Guest Blog - Why you should enter a fishing tournament this year - By David Harrison
by: David Coulson 5/8/2012
The following was written by PikeD (David Harrison):
Iím not a professional fisherman by any means. I am in charge of managing the fishing half of a thousand member hunting and fishing club so I fish quite a bit, but there isnít any money in what I do. Dan Swanson (a real professional fisherman) was looking for a partner that had the skills to help learn the lake and the time required to fish a major tournament so we teamed up and entered the event.
We spent five days pre-fishing to learn the lake and the current conditions. My first project was to get a map of the lake and identify all of the potential patterns and areas to fish. We knew the walleye would be post-spawn and identified humps, channel drops, brushy areas, points, and timber as potential areas for walleye. I labeled 50 spots on my map and we spent the first day driving around checking out each of the areas. The next step was to catch fish on the best looking spots. In four days of fishing we caught keeper-sized fish on 12 different spots throughout the lake. The largest fish were 21 inches and came off of main lake points. We also caught three types of bass and multiple wiper.
The tournament days arrived and we had confidence that we could get some keeper-sized fish by fishing as many of the twelve spots as necessary each day. If you check the standings that didnít quite happen as our fish seemed to get shorter and shorter.
The number one thing that I learned from the experience was the lake. I had never been to Pueblo reservoir before this event and was pleasantly surprised. The weather was warmer than Denver so it makes a great place to get away in the spring and fall. The lake is a walleye factory with some anglers (Nathan Zelinsky) catching 62 fish in 120 minutes from a single spot (only five were 18.1Ē keepers). The scenery is gorgeous with limestone bluffs lining the lake and the Spanish Peaks in the distance. Plus, it is only 90 minutes from Littleton.
The second thing I learned is that tournaments require lots of lures and tackle. I immediately felt like I needed at least four of every bait in case it happened to be the hot lure. Dan and I went through his whole collection of three ounce bottom bouncers and we used all 25 of the 3/8-ounce jig heads I bought for the tournament. We used five dozen crawlers and nearly a full pint of four inch gulp minnows.
The third thing I learned was that fishermen lie. You couldnít help talking to the other contestants and you found yourself (and Iím sure them) slightly rearranging nearly every story. It was really funny to hear the conversations and play the game yourself. If you told everyone you caught lots of fish you were trying to intimidate them. If someone said they were having trouble you assumed they were hiding secrets. If they told you where they were fishing you knew one-hundred percent it was a lie.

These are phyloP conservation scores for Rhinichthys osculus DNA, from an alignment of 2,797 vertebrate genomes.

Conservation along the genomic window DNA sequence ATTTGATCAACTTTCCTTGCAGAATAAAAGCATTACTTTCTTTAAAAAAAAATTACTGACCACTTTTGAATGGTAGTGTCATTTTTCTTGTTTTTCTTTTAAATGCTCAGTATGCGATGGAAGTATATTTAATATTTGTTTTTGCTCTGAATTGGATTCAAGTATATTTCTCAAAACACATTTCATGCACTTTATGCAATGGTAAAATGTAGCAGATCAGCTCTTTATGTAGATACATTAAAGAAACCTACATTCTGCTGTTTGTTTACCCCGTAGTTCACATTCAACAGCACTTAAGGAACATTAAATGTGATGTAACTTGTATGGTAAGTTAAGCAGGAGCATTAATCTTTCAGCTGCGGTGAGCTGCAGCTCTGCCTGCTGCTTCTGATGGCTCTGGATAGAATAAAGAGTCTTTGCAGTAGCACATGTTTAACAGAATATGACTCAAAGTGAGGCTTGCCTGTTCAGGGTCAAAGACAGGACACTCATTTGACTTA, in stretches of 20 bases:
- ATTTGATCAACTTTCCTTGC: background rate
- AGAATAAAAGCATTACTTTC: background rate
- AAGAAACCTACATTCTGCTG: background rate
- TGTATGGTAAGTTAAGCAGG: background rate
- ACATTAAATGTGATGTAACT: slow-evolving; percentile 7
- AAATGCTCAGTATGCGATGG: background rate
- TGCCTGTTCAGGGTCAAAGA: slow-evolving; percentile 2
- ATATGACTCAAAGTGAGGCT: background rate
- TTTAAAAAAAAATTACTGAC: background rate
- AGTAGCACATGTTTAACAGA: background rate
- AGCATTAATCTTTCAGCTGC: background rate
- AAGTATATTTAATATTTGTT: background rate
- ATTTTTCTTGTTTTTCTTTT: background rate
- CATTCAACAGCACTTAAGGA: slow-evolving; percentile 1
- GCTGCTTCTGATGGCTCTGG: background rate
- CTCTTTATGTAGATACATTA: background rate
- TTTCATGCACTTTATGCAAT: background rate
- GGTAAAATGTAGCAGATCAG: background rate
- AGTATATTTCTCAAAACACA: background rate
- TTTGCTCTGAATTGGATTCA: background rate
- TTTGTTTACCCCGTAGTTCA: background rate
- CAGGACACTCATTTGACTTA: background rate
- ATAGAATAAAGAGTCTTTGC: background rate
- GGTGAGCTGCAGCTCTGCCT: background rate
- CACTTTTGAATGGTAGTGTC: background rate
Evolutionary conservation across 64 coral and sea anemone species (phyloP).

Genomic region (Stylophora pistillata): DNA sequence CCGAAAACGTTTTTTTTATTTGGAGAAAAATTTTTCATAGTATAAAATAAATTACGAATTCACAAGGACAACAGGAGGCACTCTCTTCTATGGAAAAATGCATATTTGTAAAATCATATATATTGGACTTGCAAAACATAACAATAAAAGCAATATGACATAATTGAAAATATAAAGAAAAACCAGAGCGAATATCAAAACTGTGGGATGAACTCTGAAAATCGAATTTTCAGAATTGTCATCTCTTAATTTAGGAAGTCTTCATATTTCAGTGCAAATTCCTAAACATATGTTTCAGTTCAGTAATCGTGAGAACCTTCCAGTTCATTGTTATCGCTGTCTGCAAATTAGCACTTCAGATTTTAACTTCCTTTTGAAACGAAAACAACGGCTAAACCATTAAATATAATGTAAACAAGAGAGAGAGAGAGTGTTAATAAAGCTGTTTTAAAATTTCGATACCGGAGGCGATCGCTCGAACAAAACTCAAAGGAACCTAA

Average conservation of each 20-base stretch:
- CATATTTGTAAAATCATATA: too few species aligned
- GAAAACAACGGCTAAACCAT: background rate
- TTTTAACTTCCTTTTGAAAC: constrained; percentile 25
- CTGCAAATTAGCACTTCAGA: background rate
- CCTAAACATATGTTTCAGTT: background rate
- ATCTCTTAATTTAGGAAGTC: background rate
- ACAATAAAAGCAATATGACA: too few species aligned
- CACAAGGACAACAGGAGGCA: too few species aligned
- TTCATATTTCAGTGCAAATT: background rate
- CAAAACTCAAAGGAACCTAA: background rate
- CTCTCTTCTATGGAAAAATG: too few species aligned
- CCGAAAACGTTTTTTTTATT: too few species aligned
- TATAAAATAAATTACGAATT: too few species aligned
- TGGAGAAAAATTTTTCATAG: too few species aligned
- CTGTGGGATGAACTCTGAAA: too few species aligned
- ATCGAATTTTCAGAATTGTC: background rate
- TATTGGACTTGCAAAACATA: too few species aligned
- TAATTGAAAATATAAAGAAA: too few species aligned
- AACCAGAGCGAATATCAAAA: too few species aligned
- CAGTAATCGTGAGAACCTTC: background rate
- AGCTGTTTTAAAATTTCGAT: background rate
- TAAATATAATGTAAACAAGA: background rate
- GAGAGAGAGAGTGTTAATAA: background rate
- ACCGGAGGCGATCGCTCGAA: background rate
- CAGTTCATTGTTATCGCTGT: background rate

The fourth thing I learned was how to pattern a lake. The effort to search out the fish over seven days of fishing was amazing and led to a complete knowledge of the reservoir. Add in the details from the other contestants and itís pretty obvious that there isnít much more to learn about how the lake was producing for that week. We caught fish from four to forty feet deep, from one end of the lake to the other, near brush, on structure, and in open water because we tried all of these different patterns. If I had been fishing for myself I would have found fish in one area and stayed on them until I felt like moving.
The fifth thing I learned was that the tournament forced you to pay attention. Missing a hook set in this tournament might cost you $8,000. A broken rod almost lost an angler $100,000 in the recent FLW college finals. Boat control, lure choice, knot tying (and retying) and decisions on the water all held more credence. Even if you relax the rest of the year a couple of days with complete focus makes you a better angler.
The sixth thing I learned was that when you get a strike and land a fish in a tournament the feeling is amazing. All of that hard work, all of the build-up and anticipation, and the dream of winning come out all at once as you reel in your fish. In this case the second strike of this tournament was pulling drag and fighting low. My mind stayed focused on fighting the fish while my body was shivering with uncontrollable emotion. I knew we had more than a keeper but on six pound test and a lightweight jigging rod it was a huge fight before I could confirm my hunch, with our luck though the big catch was an eight pound wiper and not a walleye. Each 17.9 inch fish after that was also a real thrill (until we measured it) and there were plenty of those.
The rumor is that the MWC is coming back next year. Until then the CWA and local bass clubs offer tournaments at local lakes throughout the year. Take the plunge and sign up. Pueblo has another tournament this month. Trinidad, Horsetooth, Chatfield, and many other lakes are slated for competition this year. Add-in the ice-fishing tournaments and at some point in the next twelve months you really should try competitive fishing.